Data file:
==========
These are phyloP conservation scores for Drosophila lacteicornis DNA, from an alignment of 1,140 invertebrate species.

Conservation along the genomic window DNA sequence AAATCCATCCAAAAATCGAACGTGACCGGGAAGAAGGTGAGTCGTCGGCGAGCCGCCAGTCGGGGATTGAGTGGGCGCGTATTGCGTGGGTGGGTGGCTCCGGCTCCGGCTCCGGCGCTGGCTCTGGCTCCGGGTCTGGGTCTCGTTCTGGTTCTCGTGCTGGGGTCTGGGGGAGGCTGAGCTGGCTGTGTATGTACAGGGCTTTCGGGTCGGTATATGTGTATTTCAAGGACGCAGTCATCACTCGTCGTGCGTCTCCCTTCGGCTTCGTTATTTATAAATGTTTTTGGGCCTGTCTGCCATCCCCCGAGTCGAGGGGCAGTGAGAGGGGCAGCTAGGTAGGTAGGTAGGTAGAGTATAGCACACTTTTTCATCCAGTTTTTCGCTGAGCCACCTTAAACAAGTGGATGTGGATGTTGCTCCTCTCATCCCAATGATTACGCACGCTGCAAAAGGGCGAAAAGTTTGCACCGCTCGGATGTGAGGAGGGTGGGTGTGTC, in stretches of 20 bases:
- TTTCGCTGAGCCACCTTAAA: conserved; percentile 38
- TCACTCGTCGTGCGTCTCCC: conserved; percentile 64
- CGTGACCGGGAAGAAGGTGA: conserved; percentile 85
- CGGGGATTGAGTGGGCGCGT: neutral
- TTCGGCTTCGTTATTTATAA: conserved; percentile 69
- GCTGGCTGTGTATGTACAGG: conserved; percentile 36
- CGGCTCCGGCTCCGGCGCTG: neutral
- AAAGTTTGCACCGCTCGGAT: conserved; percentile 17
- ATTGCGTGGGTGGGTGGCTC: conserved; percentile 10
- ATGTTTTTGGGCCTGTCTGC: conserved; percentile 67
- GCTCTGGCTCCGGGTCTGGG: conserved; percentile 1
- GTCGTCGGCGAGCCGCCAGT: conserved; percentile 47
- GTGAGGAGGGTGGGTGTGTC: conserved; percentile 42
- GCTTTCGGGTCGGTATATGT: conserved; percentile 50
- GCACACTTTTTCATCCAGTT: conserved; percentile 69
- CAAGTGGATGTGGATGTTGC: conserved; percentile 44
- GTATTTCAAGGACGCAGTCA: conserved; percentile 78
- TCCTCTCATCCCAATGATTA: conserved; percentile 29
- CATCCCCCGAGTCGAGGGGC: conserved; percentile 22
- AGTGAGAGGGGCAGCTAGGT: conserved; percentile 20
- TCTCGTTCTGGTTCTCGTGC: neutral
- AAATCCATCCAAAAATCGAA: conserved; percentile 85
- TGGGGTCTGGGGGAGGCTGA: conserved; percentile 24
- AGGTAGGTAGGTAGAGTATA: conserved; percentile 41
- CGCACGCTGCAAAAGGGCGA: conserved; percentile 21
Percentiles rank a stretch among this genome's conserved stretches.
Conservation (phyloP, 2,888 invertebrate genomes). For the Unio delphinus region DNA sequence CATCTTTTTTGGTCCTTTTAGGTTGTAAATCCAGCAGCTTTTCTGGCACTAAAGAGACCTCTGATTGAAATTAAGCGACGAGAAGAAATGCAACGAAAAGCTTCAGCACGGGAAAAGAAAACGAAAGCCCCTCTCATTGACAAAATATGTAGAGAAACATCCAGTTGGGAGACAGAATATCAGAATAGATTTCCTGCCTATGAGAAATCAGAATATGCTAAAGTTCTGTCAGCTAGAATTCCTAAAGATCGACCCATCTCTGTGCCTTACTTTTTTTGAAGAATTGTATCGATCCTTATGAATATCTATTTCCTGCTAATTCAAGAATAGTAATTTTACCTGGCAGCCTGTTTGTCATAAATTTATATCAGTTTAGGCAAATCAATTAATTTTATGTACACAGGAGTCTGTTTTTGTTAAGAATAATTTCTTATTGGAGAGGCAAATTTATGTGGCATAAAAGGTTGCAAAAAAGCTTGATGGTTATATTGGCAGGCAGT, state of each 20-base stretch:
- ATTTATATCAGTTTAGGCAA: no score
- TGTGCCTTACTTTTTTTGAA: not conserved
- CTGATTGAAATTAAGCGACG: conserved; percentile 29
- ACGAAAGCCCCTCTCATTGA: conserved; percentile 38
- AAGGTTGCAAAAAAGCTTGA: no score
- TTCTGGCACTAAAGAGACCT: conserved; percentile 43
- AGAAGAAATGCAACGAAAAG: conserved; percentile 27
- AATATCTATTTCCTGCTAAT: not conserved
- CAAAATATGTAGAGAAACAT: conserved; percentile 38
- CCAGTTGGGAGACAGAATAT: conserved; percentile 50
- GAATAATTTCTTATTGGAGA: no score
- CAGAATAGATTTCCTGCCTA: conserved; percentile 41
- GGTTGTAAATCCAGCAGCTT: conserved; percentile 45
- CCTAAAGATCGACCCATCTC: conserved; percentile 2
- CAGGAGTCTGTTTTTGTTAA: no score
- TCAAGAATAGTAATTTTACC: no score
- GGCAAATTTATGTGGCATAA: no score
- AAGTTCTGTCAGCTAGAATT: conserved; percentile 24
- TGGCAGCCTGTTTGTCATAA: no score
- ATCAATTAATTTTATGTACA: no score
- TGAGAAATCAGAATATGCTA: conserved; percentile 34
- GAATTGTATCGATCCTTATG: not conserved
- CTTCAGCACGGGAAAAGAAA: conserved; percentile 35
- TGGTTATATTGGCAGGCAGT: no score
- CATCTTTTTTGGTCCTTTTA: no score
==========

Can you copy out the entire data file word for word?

These are phyloP conservation scores for Drosophila lacteicornis DNA, from an alignment of 1,140 invertebrate species.

Conservation along the genomic window DNA sequence AAATCCATCCAAAAATCGAACGTGACCGGGAAGAAGGTGAGTCGTCGGCGAGCCGCCAGTCGGGGATTGAGTGGGCGCGTATTGCGTGGGTGGGTGGCTCCGGCTCCGGCTCCGGCGCTGGCTCTGGCTCCGGGTCTGGGTCTCGTTCTGGTTCTCGTGCTGGGGTCTGGGGGAGGCTGAGCTGGCTGTGTATGTACAGGGCTTTCGGGTCGGTATATGTGTATTTCAAGGACGCAGTCATCACTCGTCGTGCGTCTCCCTTCGGCTTCGTTATTTATAAATGTTTTTGGGCCTGTCTGCCATCCCCCGAGTCGAGGGGCAGTGAGAGGGGCAGCTAGGTAGGTAGGTAGGTAGAGTATAGCACACTTTTTCATCCAGTTTTTCGCTGAGCCACCTTAAACAAGTGGATGTGGATGTTGCTCCTCTCATCCCAATGATTACGCACGCTGCAAAAGGGCGAAAAGTTTGCACCGCTCGGATGTGAGGAGGGTGGGTGTGTC, in stretches of 20 bases:
- TTTCGCTGAGCCACCTTAAA: conserved; percentile 38
- TCACTCGTCGTGCGTCTCCC: conserved; percentile 64
- CGTGACCGGGAAGAAGGTGA: conserved; percentile 85
- CGGGGATTGAGTGGGCGCGT: neutral
- TTCGGCTTCGTTATTTATAA: conserved; percentile 69
- GCTGGCTGTGTATGTACAGG: conserved; percentile 36
- CGGCTCCGGCTCCGGCGCTG: neutral
- AAAGTTTGCACCGCTCGGAT: conserved; percentile 17
- ATTGCGTGGGTGGGTGGCTC: conserved; percentile 10
- ATGTTTTTGGGCCTGTCTGC: conserved; percentile 67
- GCTCTGGCTCCGGGTCTGGG: conserved; percentile 1
- GTCGTCGGCGAGCCGCCAGT: conserved; percentile 47
- GTGAGGAGGGTGGGTGTGTC: conserved; percentile 42
- GCTTTCGGGTCGGTATATGT: conserved; percentile 50
- GCACACTTTTTCATCCAGTT: conserved; percentile 69
- CAAGTGGATGTGGATGTTGC: conserved; percentile 44
- GTATTTCAAGGACGCAGTCA: conserved; percentile 78
- TCCTCTCATCCCAATGATTA: conserved; percentile 29
- CATCCCCCGAGTCGAGGGGC: conserved; percentile 22
- AGTGAGAGGGGCAGCTAGGT: conserved; percentile 20
- TCTCGTTCTGGTTCTCGTGC: neutral
- AAATCCATCCAAAAATCGAA: conserved; percentile 85
- TGGGGTCTGGGGGAGGCTGA: conserved; percentile 24
- AGGTAGGTAGGTAGAGTATA: conserved; percentile 41
- CGCACGCTGCAAAAGGGCGA: conserved; percentile 21
Percentiles rank a stretch among this genome's conserved stretches.
Conservation (phyloP, 2,888 invertebrate genomes). For the Unio delphinus region DNA sequence CATCTTTTTTGGTCCTTTTAGGTTGTAAATCCAGCAGCTTTTCTGGCACTAAAGAGACCTCTGATTGAAATTAAGCGACGAGAAGAAATGCAACGAAAAGCTTCAGCACGGGAAAAGAAAACGAAAGCCCCTCTCATTGACAAAATATGTAGAGAAACATCCAGTTGGGAGACAGAATATCAGAATAGATTTCCTGCCTATGAGAAATCAGAATATGCTAAAGTTCTGTCAGCTAGAATTCCTAAAGATCGACCCATCTCTGTGCCTTACTTTTTTTGAAGAATTGTATCGATCCTTATGAATATCTATTTCCTGCTAATTCAAGAATAGTAATTTTACCTGGCAGCCTGTTTGTCATAAATTTATATCAGTTTAGGCAAATCAATTAATTTTATGTACACAGGAGTCTGTTTTTGTTAAGAATAATTTCTTATTGGAGAGGCAAATTTATGTGGCATAAAAGGTTGCAAAAAAGCTTGATGGTTATATTGGCAGGCAGT, state of each 20-base stretch:
- ATTTATATCAGTTTAGGCAA: no score
- TGTGCCTTACTTTTTTTGAA: not conserved
- CTGATTGAAATTAAGCGACG: conserved; percentile 29
- ACGAAAGCCCCTCTCATTGA: conserved; percentile 38
- AAGGTTGCAAAAAAGCTTGA: no score
- TTCTGGCACTAAAGAGACCT: conserved; percentile 43
- AGAAGAAATGCAACGAAAAG: conserved; percentile 27
- AATATCTATTTCCTGCTAAT: not conserved
- CAAAATATGTAGAGAAACAT: conserved; percentile 38
- CCAGTTGGGAGACAGAATAT: conserved; percentile 50
- GAATAATTTCTTATTGGAGA: no score
- CAGAATAGATTTCCTGCCTA: conserved; percentile 41
- GGTTGTAAATCCAGCAGCTT: conserved; percentile 45
- CCTAAAGATCGACCCATCTC: conserved; percentile 2
- CAGGAGTCTGTTTTTGTTAA: no score
- TCAAGAATAGTAATTTTACC: no score
- GGCAAATTTATGTGGCATAA: no score
- AAGTTCTGTCAGCTAGAATT: conserved; percentile 24
- TGGCAGCCTGTTTGTCATAA: no score
- ATCAATTAATTTTATGTACA: no score
- TGAGAAATCAGAATATGCTA: conserved; percentile 34
- GAATTGTATCGATCCTTATG: not conserved
- CTTCAGCACGGGAAAAGAAA: conserved; percentile 35
- TGGTTATATTGGCAGGCAGT: no score
- CATCTTTTTTGGTCCTTTTA: no score